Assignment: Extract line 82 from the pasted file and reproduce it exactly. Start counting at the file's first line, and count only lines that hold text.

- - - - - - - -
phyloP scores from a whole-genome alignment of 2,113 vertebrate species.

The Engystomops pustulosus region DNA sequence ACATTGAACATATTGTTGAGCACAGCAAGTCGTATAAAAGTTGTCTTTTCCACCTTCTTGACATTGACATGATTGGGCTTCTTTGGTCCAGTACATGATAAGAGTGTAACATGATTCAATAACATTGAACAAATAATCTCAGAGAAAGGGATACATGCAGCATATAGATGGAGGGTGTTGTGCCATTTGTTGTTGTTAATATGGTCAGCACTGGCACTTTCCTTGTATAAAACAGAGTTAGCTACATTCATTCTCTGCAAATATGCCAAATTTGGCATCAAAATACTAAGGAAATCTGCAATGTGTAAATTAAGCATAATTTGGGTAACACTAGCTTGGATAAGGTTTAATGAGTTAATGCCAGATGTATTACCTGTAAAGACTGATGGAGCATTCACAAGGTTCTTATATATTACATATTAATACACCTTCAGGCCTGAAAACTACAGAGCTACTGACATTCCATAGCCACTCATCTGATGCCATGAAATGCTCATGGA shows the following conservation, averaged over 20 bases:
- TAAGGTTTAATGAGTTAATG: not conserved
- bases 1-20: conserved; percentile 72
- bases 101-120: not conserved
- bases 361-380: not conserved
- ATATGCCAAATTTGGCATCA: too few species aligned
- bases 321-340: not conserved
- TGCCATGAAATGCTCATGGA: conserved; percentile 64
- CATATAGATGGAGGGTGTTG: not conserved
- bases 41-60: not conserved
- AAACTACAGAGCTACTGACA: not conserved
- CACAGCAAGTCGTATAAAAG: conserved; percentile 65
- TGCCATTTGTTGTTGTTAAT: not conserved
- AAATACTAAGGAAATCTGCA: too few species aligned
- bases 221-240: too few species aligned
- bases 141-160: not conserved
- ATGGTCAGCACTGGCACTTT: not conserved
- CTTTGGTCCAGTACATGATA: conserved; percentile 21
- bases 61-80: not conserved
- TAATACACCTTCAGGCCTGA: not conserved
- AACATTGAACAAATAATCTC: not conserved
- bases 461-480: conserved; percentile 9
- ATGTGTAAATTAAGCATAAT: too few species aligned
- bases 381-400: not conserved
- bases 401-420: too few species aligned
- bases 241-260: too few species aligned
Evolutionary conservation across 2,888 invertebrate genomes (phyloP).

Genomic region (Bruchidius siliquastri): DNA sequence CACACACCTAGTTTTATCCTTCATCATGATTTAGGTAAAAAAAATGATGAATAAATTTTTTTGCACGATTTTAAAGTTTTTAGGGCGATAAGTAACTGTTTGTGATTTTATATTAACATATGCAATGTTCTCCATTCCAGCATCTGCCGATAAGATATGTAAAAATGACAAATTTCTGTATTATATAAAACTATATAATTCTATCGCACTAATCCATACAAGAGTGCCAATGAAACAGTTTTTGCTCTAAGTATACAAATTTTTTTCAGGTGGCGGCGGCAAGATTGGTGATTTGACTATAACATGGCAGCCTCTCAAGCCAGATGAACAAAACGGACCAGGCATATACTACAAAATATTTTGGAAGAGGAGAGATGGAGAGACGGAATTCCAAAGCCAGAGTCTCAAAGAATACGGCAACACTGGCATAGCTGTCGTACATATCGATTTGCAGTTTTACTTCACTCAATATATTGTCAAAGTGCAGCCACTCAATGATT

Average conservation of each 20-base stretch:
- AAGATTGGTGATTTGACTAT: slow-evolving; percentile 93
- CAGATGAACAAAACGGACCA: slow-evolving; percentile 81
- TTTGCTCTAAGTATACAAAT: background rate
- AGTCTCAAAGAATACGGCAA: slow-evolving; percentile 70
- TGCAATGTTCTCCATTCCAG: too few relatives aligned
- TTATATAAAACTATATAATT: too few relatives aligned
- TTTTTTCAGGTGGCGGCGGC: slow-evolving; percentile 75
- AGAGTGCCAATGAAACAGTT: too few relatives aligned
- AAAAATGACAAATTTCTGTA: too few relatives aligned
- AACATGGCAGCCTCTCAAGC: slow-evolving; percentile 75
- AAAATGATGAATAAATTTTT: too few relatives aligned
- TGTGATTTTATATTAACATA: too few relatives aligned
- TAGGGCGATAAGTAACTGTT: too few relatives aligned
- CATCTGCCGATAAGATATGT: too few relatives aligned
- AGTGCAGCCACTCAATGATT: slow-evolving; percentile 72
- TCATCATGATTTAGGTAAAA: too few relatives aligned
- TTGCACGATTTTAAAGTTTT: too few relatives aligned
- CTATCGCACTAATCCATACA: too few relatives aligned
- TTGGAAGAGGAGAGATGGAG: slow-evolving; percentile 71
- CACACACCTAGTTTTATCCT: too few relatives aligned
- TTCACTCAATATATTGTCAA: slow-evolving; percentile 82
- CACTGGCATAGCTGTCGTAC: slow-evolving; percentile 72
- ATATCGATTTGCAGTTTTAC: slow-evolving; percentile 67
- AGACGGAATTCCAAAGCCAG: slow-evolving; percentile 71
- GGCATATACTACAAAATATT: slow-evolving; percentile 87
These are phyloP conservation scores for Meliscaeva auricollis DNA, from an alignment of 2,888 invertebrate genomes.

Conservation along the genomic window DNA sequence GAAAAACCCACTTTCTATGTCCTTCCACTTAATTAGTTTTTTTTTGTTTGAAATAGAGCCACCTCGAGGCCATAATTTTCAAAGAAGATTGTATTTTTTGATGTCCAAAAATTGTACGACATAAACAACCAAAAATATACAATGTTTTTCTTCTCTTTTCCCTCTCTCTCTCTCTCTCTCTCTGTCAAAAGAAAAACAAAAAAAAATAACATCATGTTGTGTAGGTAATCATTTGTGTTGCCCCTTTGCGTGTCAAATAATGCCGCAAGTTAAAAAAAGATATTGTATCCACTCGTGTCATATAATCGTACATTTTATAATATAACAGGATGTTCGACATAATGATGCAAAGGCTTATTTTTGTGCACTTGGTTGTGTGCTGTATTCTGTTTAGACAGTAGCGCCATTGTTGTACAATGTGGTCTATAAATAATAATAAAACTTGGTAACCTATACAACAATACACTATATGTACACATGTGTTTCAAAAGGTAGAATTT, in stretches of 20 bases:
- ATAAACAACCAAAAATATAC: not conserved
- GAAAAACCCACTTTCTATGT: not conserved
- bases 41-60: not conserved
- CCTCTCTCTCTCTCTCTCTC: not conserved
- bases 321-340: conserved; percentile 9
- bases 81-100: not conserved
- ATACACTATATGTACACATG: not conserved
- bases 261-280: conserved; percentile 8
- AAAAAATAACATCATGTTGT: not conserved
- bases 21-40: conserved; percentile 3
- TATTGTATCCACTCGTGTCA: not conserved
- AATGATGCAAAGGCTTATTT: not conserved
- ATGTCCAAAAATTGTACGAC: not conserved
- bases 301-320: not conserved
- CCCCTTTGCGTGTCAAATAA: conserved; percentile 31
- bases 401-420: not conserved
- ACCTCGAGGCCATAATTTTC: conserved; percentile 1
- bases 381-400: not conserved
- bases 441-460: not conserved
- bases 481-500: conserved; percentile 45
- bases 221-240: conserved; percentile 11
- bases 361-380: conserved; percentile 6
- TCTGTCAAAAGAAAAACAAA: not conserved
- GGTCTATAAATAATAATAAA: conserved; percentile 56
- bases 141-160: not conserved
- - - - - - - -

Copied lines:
- bases 141-160: not conserved